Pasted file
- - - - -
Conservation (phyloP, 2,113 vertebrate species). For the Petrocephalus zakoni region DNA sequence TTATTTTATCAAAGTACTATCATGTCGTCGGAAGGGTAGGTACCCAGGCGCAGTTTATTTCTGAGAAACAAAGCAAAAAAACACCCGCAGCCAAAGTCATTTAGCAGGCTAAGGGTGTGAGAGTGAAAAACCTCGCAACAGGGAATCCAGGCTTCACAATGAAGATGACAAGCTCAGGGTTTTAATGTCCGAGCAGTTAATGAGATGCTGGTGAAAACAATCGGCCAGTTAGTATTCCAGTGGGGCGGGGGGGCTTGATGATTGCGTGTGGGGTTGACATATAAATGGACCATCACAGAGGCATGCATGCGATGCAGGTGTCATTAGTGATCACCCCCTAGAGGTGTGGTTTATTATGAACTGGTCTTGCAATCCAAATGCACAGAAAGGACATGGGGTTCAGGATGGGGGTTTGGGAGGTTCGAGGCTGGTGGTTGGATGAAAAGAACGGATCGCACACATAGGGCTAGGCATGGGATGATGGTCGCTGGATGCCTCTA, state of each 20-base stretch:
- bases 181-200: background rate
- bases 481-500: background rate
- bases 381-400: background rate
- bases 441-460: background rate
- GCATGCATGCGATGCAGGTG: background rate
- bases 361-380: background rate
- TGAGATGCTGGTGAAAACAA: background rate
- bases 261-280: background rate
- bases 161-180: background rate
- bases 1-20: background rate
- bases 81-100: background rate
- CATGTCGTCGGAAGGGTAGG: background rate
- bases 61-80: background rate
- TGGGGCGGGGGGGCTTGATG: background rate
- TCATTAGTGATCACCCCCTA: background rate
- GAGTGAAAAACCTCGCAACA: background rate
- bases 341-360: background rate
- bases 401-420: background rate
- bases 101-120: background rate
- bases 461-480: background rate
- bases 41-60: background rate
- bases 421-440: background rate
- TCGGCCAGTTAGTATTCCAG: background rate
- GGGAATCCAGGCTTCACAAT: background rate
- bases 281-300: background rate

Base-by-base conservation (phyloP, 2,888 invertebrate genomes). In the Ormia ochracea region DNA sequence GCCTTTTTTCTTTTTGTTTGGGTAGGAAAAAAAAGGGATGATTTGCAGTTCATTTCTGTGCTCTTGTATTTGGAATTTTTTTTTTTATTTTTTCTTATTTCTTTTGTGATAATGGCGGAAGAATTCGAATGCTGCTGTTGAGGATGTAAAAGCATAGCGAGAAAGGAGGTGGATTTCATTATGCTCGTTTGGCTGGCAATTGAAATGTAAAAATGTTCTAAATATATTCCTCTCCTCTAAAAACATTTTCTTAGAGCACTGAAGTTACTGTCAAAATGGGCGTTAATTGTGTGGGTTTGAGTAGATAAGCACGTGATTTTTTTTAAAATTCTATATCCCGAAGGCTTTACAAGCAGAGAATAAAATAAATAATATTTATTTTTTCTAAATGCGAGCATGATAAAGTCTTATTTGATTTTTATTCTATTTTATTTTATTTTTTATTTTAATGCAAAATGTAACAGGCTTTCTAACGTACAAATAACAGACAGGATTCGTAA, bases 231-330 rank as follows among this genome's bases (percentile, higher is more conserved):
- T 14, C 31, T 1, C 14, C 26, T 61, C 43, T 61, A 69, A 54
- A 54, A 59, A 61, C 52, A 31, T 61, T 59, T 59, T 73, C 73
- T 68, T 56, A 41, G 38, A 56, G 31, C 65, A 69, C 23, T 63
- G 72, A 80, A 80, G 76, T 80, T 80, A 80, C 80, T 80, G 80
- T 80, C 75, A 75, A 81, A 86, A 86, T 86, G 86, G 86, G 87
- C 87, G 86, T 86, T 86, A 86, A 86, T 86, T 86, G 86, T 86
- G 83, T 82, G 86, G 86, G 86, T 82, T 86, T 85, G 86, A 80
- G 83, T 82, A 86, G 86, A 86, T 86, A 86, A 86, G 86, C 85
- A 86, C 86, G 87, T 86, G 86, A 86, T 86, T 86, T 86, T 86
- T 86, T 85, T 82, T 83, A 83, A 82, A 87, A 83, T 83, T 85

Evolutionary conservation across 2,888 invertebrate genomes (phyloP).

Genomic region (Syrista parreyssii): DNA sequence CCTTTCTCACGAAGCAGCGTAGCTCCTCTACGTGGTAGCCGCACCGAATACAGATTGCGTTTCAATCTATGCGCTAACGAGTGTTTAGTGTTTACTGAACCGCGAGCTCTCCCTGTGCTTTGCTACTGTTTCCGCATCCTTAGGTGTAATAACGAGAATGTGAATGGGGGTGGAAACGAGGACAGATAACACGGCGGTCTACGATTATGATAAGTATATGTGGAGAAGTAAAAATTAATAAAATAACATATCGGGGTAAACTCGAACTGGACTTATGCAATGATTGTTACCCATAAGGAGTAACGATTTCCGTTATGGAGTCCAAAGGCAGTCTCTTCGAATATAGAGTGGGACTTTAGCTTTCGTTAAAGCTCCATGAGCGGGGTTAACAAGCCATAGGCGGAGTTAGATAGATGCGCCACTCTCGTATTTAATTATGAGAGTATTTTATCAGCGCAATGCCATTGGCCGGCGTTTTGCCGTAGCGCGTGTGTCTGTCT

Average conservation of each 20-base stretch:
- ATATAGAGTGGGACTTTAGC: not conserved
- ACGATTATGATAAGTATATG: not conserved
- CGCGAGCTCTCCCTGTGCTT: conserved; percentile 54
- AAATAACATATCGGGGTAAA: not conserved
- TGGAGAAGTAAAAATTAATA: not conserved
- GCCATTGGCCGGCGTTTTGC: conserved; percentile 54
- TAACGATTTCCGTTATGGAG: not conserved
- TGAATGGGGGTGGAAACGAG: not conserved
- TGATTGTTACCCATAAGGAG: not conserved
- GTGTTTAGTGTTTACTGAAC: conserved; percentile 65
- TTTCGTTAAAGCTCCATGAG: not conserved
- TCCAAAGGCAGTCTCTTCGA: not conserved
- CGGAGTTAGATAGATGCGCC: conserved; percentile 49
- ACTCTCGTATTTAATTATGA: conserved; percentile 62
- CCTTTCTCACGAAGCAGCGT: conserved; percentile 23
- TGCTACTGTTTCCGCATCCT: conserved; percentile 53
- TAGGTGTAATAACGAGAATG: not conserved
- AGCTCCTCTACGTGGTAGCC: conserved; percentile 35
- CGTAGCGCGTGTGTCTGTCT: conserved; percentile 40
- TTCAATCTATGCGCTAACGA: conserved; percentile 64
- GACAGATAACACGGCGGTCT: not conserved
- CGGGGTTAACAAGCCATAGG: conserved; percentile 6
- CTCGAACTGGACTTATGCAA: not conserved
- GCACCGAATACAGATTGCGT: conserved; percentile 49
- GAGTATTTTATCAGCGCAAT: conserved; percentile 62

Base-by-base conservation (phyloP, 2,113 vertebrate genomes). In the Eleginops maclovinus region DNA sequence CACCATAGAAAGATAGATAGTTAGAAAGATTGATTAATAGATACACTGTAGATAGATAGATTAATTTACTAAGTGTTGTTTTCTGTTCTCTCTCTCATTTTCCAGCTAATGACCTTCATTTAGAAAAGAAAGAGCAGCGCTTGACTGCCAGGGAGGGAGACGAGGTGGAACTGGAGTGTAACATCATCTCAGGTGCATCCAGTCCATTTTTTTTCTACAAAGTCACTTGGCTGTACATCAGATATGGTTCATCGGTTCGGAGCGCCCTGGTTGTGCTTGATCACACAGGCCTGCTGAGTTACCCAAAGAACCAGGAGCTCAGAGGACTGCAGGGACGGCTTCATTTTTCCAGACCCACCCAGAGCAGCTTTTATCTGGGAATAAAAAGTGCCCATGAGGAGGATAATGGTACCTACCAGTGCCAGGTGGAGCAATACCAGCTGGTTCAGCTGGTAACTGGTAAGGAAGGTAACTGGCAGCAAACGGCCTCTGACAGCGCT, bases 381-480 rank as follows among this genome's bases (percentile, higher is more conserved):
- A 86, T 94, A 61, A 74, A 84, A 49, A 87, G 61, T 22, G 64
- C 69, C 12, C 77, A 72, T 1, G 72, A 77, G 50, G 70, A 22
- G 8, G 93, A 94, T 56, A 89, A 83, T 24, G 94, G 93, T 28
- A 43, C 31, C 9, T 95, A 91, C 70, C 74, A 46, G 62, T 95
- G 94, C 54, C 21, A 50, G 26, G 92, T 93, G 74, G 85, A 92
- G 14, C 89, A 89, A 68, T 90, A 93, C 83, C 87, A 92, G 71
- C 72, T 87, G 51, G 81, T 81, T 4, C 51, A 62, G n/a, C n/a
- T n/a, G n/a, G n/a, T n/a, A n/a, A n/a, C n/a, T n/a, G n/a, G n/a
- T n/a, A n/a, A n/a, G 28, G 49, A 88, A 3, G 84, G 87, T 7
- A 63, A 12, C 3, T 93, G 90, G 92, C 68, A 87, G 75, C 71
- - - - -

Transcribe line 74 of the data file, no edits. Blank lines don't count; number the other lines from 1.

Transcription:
- T n/a, G n/a, G n/a, T n/a, A n/a, A n/a, C n/a, T n/a, G n/a, G n/a